South of the slot, by Jack London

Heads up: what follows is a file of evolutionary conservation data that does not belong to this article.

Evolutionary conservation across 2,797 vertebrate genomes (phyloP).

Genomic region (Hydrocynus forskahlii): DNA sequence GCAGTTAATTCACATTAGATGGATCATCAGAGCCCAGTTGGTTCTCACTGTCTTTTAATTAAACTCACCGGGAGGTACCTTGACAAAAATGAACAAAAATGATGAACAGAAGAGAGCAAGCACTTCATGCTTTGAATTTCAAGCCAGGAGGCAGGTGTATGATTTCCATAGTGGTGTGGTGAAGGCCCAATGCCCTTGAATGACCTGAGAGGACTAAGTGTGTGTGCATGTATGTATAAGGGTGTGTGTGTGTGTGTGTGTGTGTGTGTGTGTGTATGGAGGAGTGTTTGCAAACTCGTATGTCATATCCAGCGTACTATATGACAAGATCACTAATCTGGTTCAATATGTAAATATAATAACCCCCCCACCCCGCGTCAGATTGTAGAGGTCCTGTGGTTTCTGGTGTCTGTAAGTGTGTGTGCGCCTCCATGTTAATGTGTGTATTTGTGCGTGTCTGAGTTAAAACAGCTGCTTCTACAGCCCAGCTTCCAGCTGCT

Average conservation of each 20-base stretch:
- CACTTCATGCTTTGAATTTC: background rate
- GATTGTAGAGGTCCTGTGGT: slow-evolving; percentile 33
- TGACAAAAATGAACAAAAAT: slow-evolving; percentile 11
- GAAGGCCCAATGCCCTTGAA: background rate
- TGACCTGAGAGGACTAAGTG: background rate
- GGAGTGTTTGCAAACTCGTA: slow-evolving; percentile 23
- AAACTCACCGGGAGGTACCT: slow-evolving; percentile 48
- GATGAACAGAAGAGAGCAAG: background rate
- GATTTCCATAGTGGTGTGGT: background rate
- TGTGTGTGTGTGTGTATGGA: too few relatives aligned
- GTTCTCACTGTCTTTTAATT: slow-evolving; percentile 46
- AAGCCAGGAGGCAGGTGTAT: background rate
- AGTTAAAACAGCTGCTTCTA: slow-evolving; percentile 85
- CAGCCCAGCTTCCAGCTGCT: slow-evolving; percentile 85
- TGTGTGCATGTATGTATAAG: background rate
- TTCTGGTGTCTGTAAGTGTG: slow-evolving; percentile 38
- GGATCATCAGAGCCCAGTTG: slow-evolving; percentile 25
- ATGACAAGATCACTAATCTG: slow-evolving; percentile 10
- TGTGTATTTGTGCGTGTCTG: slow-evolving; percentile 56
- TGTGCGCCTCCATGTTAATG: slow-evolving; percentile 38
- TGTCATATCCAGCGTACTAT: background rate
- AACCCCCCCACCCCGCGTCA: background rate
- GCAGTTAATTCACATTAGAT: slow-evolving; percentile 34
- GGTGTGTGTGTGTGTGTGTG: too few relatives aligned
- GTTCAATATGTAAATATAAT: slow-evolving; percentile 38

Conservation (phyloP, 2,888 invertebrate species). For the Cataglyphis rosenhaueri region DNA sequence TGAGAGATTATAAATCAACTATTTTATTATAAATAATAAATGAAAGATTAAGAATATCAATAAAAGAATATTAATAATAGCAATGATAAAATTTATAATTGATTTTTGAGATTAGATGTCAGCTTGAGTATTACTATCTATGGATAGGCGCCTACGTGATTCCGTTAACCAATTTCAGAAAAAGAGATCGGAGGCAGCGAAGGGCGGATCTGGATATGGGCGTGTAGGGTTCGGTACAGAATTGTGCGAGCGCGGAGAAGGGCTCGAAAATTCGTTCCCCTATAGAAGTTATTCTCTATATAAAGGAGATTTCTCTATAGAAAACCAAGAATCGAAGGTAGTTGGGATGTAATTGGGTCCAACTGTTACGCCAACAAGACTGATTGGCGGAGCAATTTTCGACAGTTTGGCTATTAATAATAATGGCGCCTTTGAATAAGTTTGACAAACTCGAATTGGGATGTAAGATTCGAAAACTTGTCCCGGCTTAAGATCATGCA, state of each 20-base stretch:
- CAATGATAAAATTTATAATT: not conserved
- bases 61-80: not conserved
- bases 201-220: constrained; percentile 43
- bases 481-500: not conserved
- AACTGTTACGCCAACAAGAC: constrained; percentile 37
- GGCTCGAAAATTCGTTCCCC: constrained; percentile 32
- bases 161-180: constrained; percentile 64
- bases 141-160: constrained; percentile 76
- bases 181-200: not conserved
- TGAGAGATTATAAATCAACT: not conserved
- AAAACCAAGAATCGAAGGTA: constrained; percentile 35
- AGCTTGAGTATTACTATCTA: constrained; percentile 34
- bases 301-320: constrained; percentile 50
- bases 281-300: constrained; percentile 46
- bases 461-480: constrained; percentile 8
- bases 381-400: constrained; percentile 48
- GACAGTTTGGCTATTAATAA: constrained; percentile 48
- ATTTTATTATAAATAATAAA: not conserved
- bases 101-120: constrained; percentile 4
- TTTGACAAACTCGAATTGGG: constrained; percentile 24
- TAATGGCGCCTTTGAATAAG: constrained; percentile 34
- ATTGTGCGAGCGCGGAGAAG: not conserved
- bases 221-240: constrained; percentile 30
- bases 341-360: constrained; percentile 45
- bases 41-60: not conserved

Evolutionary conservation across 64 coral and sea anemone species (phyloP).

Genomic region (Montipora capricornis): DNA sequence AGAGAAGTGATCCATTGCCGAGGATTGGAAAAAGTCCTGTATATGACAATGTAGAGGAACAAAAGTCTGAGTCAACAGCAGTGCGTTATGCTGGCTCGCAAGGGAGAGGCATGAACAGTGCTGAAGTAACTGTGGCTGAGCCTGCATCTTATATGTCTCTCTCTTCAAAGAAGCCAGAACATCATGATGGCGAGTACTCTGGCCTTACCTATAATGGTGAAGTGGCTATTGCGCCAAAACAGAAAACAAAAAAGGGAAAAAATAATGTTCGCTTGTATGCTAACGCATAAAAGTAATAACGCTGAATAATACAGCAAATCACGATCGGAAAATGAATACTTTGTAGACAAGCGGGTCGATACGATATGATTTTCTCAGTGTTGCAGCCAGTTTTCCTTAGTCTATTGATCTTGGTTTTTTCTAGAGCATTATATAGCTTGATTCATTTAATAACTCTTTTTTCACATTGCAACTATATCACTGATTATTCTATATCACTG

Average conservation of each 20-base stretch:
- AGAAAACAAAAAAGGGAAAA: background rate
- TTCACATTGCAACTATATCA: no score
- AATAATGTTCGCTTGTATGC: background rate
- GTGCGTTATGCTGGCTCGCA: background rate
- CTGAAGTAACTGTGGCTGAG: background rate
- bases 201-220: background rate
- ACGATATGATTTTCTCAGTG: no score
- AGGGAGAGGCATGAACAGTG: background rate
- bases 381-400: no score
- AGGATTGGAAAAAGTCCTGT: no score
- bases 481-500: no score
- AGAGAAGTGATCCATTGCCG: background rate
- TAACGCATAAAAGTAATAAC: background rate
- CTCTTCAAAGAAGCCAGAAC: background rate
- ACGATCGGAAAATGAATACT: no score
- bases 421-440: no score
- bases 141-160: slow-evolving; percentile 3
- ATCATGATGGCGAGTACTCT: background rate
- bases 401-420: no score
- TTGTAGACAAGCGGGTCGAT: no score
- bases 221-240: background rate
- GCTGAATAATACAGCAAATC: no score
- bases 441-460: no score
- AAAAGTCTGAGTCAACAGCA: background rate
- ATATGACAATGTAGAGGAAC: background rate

The slot is a metaphor of the "class cleavage of society". There was a contrast between the North and South of the Slot in terms of building types: in the North were the higher-class centers of diversion, lodging, and business; and in the South were the lower-class centers of lodging, unskilled work/business. The buildings are figures of two contrasting classes that were segregated (?). In order to study the southern people (the working class) a sociology professor of the University of CA, Freddie Drummond (FD), decides to work temporarily as an unskilled laborer. Initially he experiences social problems of adaptation and acceptance by his fellow workers. For example, he doesn't understand their insistent admonitions to reduce his work pace. As a result of his fierce competition against them, by the 6th day FD doubles his earnings. He misunderstands their lack of loyalty to the business, and looks down on them. Being unable to convince Drummond, and as a last resort, his co-workers jumped on him and attacked him so badly that he becomes ill. Once recovered, Drummond changes job. He finds himself working as a fruit-distributor among the women and decides not to change their work conditions. In six months, Drummond works at many jobs, and succeeds in imitating a genuine worker. As FD makes tentative generalizations about the working class, he is applauded by the business people, who divulge and spread his studies to the working class. FD begins crossing more often the Slot, and staying longer in the South. He acquires a dual life and personality, as he internalizes the values of the working-class. He changes his values and attitudes as easily as he changes different types of dress. Social class also shapes his relationships. He conforms to the expectations of the two contrasting classes. He adopts the typical vices and virtues of either class. His food choices, behavior toward women, and character are shaped by the two...
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